Mrs Hodgson: As I am sure the Secretary of State is aware, I am not shadow Chancellor; my right hon. Friend the Member for Morley and Outwood (Ed Balls) is. I will not be tempted to go outside my remit- [ Interruption. ] All I have said is that I would ring-fence the Sure Start element within the early intervention budget, as the leader of the Opposition said today. We have heard the Secretary of State say so many times that he has given councils enough money to maintain their current network of children's centres-that comes from a direct quote-so if they have enough money within the early intervention grant why should we be afraid to ring-fence the Sure Start element in it? It is not a spending commitment.
Michael Gove: The hon. Lady was kind enough to mention earlier that by her own calculation ring-fencing Sure Start within the current early intervention grant envelope would mean that other services would have to go. How will she protect those other services? Will she raise taxes, cut spending elsewhere or, as she said earlier, simply cross her fingers and hope for the best?
Mrs Hodgson: It is Ministers who are crossing their fingers and hoping for the best, not me. By making that comment, the Secretary of State has admitted that the early intervention grant is not big enough for the sum of its parts and that all 22 funding streams that feed into it cannot all be met. He has made that admission on the Floor of the House, and I am sure that my Opposition colleagues are grateful for it.
Bill Esterson: Surely the point is more about what the Government should be advising local councils to do. Will the Government now come clean and give guidance to local councils on which services they should protect in the early intervention grant and the other restricted Government grants that go to local government, or will they continue to say that it is nothing to do with them and down to local councils?
Mrs Hodgson: That is a key point, and I am sure that the Minister will refer to it in her closing remarks.
The Minister has said on several occasions that she wants children's centres to be paid by results. That does not necessarily seem a bad thing, until it is considered that, nine times out of 10, improving results will need up-front funds, or at least guaranteed budgets. I completely accept that we need to ensure the best value for taxpayers' money and that outcomes are what matter, but if payment by results means holding significant chunks of money back from budgets, centres will have to concentrate more on managing their funding, which detracts from the quality of service they can provide with reduced funds.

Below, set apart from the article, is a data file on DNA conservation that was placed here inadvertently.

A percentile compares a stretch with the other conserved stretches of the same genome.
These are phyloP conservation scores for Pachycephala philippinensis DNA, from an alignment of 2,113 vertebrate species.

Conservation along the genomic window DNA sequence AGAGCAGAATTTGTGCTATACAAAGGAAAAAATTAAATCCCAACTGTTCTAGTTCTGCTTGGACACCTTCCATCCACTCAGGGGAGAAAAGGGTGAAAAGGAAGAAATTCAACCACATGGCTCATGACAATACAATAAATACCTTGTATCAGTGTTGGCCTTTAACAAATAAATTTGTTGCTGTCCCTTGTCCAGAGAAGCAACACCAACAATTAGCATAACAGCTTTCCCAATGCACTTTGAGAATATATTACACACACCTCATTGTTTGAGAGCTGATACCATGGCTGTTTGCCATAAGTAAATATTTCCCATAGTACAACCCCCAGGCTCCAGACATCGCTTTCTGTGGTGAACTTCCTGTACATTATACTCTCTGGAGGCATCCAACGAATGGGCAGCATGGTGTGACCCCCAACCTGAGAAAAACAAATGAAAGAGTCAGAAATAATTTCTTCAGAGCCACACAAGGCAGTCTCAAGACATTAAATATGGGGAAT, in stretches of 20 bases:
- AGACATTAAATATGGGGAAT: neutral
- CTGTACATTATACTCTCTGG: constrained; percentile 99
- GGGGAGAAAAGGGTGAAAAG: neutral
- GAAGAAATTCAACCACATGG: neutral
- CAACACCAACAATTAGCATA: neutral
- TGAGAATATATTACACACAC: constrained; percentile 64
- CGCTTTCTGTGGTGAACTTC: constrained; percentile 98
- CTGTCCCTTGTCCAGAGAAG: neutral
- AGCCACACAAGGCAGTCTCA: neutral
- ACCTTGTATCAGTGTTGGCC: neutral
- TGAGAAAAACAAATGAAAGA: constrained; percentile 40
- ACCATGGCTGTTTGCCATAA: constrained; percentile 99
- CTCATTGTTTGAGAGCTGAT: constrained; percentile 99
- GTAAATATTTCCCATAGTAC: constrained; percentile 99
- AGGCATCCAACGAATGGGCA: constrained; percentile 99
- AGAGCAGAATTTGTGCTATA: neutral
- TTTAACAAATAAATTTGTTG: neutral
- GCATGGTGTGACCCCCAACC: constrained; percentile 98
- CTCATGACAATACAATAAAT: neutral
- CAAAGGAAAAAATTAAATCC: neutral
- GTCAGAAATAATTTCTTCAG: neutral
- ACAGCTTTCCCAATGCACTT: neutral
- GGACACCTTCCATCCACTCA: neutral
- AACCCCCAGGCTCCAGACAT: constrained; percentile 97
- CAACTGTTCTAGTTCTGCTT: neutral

I hope that the Minister will be able to tell us something about payment by results. In the letter to the hon. Member for Mid Dorset and North Poole (Annette Brooke), which I referred to earlier, the Minister said that she would do so in early 2011. Now, when I look at a calendar, I see that it is definitely early 2011. It is actually March 2011, so I look forward to hearing about payment by results.
The Minister will no doubt tell us that that funding is targeted at those who need it most, but Library research shows the opposite. The brunt of the cuts to the early intervention grants seem to be borne by local authorities with the greatest number of children living in poverty, as my hon. Friend the Member for Liverpool, Walton (Steve Rotheram) just said with regard to Liverpool city council. Local authorities such as Knowsley, Sefton, Wirral and Sunderland, which covers my constituency, are all in the top 10 for cumulative cuts, while authorities such as Cambridgeshire, Richmond upon Thames and Hampshire-all sounding leafy and suburban-are among those that come off best. Can the Minister explain the difference between her words and actions?
There is so much more that I would like to say, but I want to hear from the Minister. To echo the former chief executive of the Daycare Trust, in speaking to the Select Committee, Sure Start
"has been not just a step in the right direction but thousands of steps".
Every closure, every child whose provision deteriorates, every parent who misses out on the help to improve their parenting, and every early years professional forced to abandon the sector because the jobs have disappeared represents another step backwards from the creation of a society where every child has the best possible start in life.
I should like to believe that the Minister and her colleagues think the same, but in so many other areas the warm words that we heard before the election, from the Prime Minister, the Deputy Prime Minister and others, and since have not matched the actions of this Tory-led Government. Promises to protect Sure Start have been broken-plain and simple broken promises. Cash-starved councils are being forced to make unpalatable decisions that look set to deprive many thousands of families of the services that they value highly and, in many cases, rely upon, because of a decision that the Minister and her colleagues have made.
The Lord Commissioner of Her Majesty's Treasury (James Duddridge): Two minutes over.
Mrs Hodgson: I did give way a number of times to Government Front Benchers.
Not only that, but many areas with the greatest need are seeing the biggest cuts. The rhetoric does not match the reality, so the Minister needs to make a decision: she should either be honest about her failure to protect children's centres or take action to make good her words.